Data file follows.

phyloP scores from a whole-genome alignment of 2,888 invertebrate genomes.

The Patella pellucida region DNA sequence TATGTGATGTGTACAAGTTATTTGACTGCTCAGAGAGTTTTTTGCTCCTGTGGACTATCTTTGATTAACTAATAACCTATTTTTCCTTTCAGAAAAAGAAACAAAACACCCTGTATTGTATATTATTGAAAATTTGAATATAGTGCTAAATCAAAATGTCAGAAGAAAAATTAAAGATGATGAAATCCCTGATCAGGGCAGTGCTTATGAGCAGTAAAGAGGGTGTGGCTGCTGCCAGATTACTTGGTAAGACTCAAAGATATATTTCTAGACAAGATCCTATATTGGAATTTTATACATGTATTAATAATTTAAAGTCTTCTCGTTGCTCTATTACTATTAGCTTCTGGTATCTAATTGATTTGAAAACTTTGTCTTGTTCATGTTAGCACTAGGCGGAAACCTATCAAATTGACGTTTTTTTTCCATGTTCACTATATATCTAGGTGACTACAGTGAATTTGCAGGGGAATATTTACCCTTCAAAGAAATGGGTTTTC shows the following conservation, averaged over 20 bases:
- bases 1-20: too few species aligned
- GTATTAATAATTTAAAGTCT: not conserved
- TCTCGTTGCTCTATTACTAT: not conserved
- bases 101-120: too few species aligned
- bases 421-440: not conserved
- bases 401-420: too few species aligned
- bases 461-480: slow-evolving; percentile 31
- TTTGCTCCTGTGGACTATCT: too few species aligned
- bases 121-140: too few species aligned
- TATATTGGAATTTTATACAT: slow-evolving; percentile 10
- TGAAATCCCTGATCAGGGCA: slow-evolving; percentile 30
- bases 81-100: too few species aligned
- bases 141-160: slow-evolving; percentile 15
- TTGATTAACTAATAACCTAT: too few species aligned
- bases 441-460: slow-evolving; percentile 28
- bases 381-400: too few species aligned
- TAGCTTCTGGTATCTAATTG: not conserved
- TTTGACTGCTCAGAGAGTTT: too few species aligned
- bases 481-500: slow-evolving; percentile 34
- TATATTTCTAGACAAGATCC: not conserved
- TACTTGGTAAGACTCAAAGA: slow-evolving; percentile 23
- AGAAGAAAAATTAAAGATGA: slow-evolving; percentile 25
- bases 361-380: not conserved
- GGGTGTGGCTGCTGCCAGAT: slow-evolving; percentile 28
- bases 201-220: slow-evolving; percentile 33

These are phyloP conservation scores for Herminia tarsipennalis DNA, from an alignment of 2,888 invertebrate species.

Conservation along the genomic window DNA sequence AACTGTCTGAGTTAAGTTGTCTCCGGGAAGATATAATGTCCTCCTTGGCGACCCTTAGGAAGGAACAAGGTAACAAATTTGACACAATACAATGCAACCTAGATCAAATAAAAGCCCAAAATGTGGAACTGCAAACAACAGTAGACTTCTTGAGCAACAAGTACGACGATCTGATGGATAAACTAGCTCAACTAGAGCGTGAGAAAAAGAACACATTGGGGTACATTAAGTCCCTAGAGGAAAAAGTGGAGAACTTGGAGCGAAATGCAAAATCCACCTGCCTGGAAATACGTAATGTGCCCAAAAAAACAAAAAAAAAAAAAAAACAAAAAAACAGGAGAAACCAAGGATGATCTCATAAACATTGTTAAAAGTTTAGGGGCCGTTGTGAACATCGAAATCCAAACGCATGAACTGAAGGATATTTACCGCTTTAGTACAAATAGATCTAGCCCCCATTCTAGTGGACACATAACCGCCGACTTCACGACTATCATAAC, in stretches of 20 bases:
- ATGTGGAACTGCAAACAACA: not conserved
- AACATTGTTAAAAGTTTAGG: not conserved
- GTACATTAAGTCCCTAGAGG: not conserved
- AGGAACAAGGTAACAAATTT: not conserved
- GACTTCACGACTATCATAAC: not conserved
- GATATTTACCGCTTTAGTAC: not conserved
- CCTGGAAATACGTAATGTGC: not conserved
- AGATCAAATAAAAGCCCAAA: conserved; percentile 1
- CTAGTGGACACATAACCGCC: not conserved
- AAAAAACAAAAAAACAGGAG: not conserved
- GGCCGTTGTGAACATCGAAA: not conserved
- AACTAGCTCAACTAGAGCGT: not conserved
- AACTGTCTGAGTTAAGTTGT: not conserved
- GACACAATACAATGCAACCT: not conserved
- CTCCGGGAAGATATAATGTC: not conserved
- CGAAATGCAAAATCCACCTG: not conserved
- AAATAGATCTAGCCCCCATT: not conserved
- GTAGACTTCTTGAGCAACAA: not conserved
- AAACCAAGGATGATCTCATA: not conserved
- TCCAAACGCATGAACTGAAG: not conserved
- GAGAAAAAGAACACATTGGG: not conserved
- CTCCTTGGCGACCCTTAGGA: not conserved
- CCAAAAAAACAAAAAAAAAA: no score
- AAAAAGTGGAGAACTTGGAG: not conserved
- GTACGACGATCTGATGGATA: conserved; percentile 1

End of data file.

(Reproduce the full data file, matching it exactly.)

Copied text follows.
phyloP scores from a whole-genome alignment of 2,888 invertebrate genomes.

The Patella pellucida region DNA sequence TATGTGATGTGTACAAGTTATTTGACTGCTCAGAGAGTTTTTTGCTCCTGTGGACTATCTTTGATTAACTAATAACCTATTTTTCCTTTCAGAAAAAGAAACAAAACACCCTGTATTGTATATTATTGAAAATTTGAATATAGTGCTAAATCAAAATGTCAGAAGAAAAATTAAAGATGATGAAATCCCTGATCAGGGCAGTGCTTATGAGCAGTAAAGAGGGTGTGGCTGCTGCCAGATTACTTGGTAAGACTCAAAGATATATTTCTAGACAAGATCCTATATTGGAATTTTATACATGTATTAATAATTTAAAGTCTTCTCGTTGCTCTATTACTATTAGCTTCTGGTATCTAATTGATTTGAAAACTTTGTCTTGTTCATGTTAGCACTAGGCGGAAACCTATCAAATTGACGTTTTTTTTCCATGTTCACTATATATCTAGGTGACTACAGTGAATTTGCAGGGGAATATTTACCCTTCAAAGAAATGGGTTTTC shows the following conservation, averaged over 20 bases:
- bases 1-20: too few species aligned
- GTATTAATAATTTAAAGTCT: not conserved
- TCTCGTTGCTCTATTACTAT: not conserved
- bases 101-120: too few species aligned
- bases 421-440: not conserved
- bases 401-420: too few species aligned
- bases 461-480: slow-evolving; percentile 31
- TTTGCTCCTGTGGACTATCT: too few species aligned
- bases 121-140: too few species aligned
- TATATTGGAATTTTATACAT: slow-evolving; percentile 10
- TGAAATCCCTGATCAGGGCA: slow-evolving; percentile 30
- bases 81-100: too few species aligned
- bases 141-160: slow-evolving; percentile 15
- TTGATTAACTAATAACCTAT: too few species aligned
- bases 441-460: slow-evolving; percentile 28
- bases 381-400: too few species aligned
- TAGCTTCTGGTATCTAATTG: not conserved
- TTTGACTGCTCAGAGAGTTT: too few species aligned
- bases 481-500: slow-evolving; percentile 34
- TATATTTCTAGACAAGATCC: not conserved
- TACTTGGTAAGACTCAAAGA: slow-evolving; percentile 23
- AGAAGAAAAATTAAAGATGA: slow-evolving; percentile 25
- bases 361-380: not conserved
- GGGTGTGGCTGCTGCCAGAT: slow-evolving; percentile 28
- bases 201-220: slow-evolving; percentile 33

These are phyloP conservation scores for Herminia tarsipennalis DNA, from an alignment of 2,888 invertebrate species.

Conservation along the genomic window DNA sequence AACTGTCTGAGTTAAGTTGTCTCCGGGAAGATATAATGTCCTCCTTGGCGACCCTTAGGAAGGAACAAGGTAACAAATTTGACACAATACAATGCAACCTAGATCAAATAAAAGCCCAAAATGTGGAACTGCAAACAACAGTAGACTTCTTGAGCAACAAGTACGACGATCTGATGGATAAACTAGCTCAACTAGAGCGTGAGAAAAAGAACACATTGGGGTACATTAAGTCCCTAGAGGAAAAAGTGGAGAACTTGGAGCGAAATGCAAAATCCACCTGCCTGGAAATACGTAATGTGCCCAAAAAAACAAAAAAAAAAAAAAAACAAAAAAACAGGAGAAACCAAGGATGATCTCATAAACATTGTTAAAAGTTTAGGGGCCGTTGTGAACATCGAAATCCAAACGCATGAACTGAAGGATATTTACCGCTTTAGTACAAATAGATCTAGCCCCCATTCTAGTGGACACATAACCGCCGACTTCACGACTATCATAAC, in stretches of 20 bases:
- ATGTGGAACTGCAAACAACA: not conserved
- AACATTGTTAAAAGTTTAGG: not conserved
- GTACATTAAGTCCCTAGAGG: not conserved
- AGGAACAAGGTAACAAATTT: not conserved
- GACTTCACGACTATCATAAC: not conserved
- GATATTTACCGCTTTAGTAC: not conserved
- CCTGGAAATACGTAATGTGC: not conserved
- AGATCAAATAAAAGCCCAAA: conserved; percentile 1
- CTAGTGGACACATAACCGCC: not conserved
- AAAAAACAAAAAAACAGGAG: not conserved
- GGCCGTTGTGAACATCGAAA: not conserved
- AACTAGCTCAACTAGAGCGT: not conserved
- AACTGTCTGAGTTAAGTTGT: not conserved
- GACACAATACAATGCAACCT: not conserved
- CTCCGGGAAGATATAATGTC: not conserved
- CGAAATGCAAAATCCACCTG: not conserved
- AAATAGATCTAGCCCCCATT: not conserved
- GTAGACTTCTTGAGCAACAA: not conserved
- AAACCAAGGATGATCTCATA: not conserved
- TCCAAACGCATGAACTGAAG: not conserved
- GAGAAAAAGAACACATTGGG: not conserved
- CTCCTTGGCGACCCTTAGGA: not conserved
- CCAAAAAAACAAAAAAAAAA: no score
- AAAAAGTGGAGAACTTGGAG: not conserved
- GTACGACGATCTGATGGATA: conserved; percentile 1